20th March 2017 is World Sparrow Day, a day that brings to light how ethically appalling the near-extinction of these joyous creatures is. To know how we can make things positive for sparrows and the environment, Creative Yatra correspondent, Himanshu Nainani met environmentalist Jagat Kinkhabwala, better known as Sparrow Man of Ahmedabad, who revealed the real facts behind the near-extinction of the House Sparrow and tricks to help bring them back.
Last night when I was experiencing insomnia, I went to my mother to seek some help. As soon as she heard about my predicament, she just smiled with a nostalgic look on her face and said, ‘I still remember how I used to sing the Gujarati lullaby Chaki Ben Chaki Ben whenever you weren’t feeling asleep’. Since this poem is dedicated to sparrows, a question arose in my mind, ‘When was the last time I woke up to the chirping sound of a house sparrow?’ I suddenly realised that seeing a sparrow has also now become one of those elusive childhood memories since the population of house sparrows in India has come down to only 10% of what it used to be. 20th March 2017 is World Sparrow Day and to know more about how we humans have led an entire species – which flourished so well in the past – to the brink of extinction, I met ecologist Jagat Kinkhabwala, prominently known as the Sparrow Man of Ahmedabad. Kinkhabwala, who has been working rigorously to bring sparrows back in our environment through his ‘Save the Sparrow’ initiative, explained how this devastating situation has emerged and what each of us can do to help recover the diminishing number of sparrows in the world.
Sparrows are believed to be a symbol of joy and love in Greek mythology, so how did we humans ended up eradicating this symbol of tenderness out of our environment? The answer lies in these uncomplicated words of Kinkhabwala, “Deforestation is one of the primary reasons why sparrows aren’t flying around us anymore. Sparrows are naive; they don’t have the engineering skill to build nests, like tailor/weaver birds. Trees are their only source of shelter, food and survival. Since sparrows are domestic birds, they don’t have a sophisticated defence mechanism against predators, and trees are their only support. Without trees, the chaki becomes extremely vulnerable.”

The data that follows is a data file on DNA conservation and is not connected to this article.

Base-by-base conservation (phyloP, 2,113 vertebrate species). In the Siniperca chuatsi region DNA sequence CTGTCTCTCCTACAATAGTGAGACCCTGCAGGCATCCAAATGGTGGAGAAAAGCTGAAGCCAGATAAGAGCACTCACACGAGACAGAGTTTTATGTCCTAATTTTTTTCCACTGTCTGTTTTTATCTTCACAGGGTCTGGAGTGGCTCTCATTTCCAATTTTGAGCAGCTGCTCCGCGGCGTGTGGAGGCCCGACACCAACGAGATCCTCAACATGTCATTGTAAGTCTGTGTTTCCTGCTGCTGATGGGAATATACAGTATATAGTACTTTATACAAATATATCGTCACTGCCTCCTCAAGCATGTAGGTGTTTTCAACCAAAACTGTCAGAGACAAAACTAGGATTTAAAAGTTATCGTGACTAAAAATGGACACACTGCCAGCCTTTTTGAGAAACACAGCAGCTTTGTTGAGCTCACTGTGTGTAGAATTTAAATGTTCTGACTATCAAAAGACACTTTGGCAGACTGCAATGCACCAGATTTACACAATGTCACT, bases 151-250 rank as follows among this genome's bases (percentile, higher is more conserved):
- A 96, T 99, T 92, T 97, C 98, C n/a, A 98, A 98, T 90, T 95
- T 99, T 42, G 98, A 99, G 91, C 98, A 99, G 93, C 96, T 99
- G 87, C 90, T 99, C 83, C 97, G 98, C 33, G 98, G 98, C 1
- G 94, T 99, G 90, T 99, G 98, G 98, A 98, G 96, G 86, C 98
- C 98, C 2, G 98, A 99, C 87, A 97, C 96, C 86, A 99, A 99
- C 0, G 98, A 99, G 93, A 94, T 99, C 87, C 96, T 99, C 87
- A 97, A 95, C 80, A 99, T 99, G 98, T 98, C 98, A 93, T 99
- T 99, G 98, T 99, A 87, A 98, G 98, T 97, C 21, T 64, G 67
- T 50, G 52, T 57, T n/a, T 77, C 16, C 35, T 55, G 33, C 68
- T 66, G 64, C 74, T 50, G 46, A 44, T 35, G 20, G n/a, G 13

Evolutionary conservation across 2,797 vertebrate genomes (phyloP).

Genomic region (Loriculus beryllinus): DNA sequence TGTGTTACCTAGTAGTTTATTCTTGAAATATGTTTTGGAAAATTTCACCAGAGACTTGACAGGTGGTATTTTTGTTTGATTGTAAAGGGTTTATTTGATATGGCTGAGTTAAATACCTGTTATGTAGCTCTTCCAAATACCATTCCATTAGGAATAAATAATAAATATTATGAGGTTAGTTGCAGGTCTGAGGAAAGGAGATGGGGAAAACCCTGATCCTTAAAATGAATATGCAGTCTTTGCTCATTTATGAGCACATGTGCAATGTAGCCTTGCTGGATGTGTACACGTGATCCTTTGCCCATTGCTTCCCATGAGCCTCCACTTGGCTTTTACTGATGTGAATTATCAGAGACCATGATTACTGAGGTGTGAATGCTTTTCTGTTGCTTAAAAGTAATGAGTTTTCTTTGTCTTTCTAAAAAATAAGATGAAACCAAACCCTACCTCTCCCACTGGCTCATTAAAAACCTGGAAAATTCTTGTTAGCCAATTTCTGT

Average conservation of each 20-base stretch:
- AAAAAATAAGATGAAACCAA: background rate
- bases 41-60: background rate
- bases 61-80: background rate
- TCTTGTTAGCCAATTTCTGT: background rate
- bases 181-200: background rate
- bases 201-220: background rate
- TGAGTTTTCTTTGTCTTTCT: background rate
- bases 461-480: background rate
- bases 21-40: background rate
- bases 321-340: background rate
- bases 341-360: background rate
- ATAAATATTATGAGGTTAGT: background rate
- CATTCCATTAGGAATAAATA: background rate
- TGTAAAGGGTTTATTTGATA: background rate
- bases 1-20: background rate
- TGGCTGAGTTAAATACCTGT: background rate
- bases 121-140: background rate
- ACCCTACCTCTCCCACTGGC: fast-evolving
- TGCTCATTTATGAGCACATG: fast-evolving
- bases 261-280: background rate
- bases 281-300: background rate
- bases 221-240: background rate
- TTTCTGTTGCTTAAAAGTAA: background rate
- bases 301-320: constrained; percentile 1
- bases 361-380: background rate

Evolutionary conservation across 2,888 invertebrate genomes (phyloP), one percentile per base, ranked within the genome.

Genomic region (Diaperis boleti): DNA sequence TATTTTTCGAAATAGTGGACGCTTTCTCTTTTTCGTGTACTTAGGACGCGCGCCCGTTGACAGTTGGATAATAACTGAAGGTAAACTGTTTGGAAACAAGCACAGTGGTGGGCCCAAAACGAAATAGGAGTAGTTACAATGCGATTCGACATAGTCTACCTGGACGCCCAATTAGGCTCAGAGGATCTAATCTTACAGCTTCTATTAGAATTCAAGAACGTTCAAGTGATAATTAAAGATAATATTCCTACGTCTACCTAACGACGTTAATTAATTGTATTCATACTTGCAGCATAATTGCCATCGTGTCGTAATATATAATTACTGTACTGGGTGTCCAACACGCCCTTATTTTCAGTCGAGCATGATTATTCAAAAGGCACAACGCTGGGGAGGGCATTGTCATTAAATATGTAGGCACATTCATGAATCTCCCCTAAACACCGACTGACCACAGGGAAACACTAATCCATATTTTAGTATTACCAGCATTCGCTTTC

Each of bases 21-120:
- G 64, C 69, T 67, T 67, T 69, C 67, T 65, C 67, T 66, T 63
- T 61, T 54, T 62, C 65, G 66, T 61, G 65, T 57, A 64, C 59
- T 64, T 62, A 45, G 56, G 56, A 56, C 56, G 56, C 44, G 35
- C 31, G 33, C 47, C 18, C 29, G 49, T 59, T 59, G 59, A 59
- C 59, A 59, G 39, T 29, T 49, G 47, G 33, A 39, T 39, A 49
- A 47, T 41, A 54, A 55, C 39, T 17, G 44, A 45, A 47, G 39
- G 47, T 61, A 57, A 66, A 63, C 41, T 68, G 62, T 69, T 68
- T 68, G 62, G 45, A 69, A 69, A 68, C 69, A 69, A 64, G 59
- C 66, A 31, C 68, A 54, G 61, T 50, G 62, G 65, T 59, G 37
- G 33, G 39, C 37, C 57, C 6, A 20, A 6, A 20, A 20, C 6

Sparrows are an integral part of our society. In fact, they are one of the primary reasons why we can still breathe. Kinkhabwala, who has created an excellent environment for sparrows and butterflies at his home, says, “Did you know that every human being inhales 3 crore rupees worth of oxygen within his entire life span? But still we do not stop to think for a second while recklessly chopping trees down. The consequences are unimaginably dreadful. Sparrows have played a significant role in afforestation as active participants in the pollination process. In fact, many sparrows eat worms and insects that hamper crops and vegetation. The chirping of sparrows has been proved by scientists to also cure depression. Do you need any further reason to conserve this species?”
“Unlike other glamorous species, saving sparrows isn’t rocket science. Simple steps, like storing food (preferably grains of millet, mung and milo) and water in your veranda, can do wonders for them. And since they also lack shelter facilities, you can purchase a sparrow house, which is cheap, durable and also an antique home décor article. You can also make your own sparrow house in a few simple steps,” to avoid a hole in your pocket.
Kinkhabwala is running the ‘Save the Sparrow’ project in Ahmedabad since the past ten years now. His empathy towards the birds has led him to conduct various awareness talks and discussions at dynamic platforms. Till now, Kinkhabwala has distributed more than 50,000 sparrow houses amongst bird adorers. We now look forward to seeing you celebrating Sparrow Day at your school or workplace with utmost enthusiasm, because it is only then that we can ask again ‘Chaki Ben Chaki Ben, where have you been?’
Photographs : Rajkumar Rao
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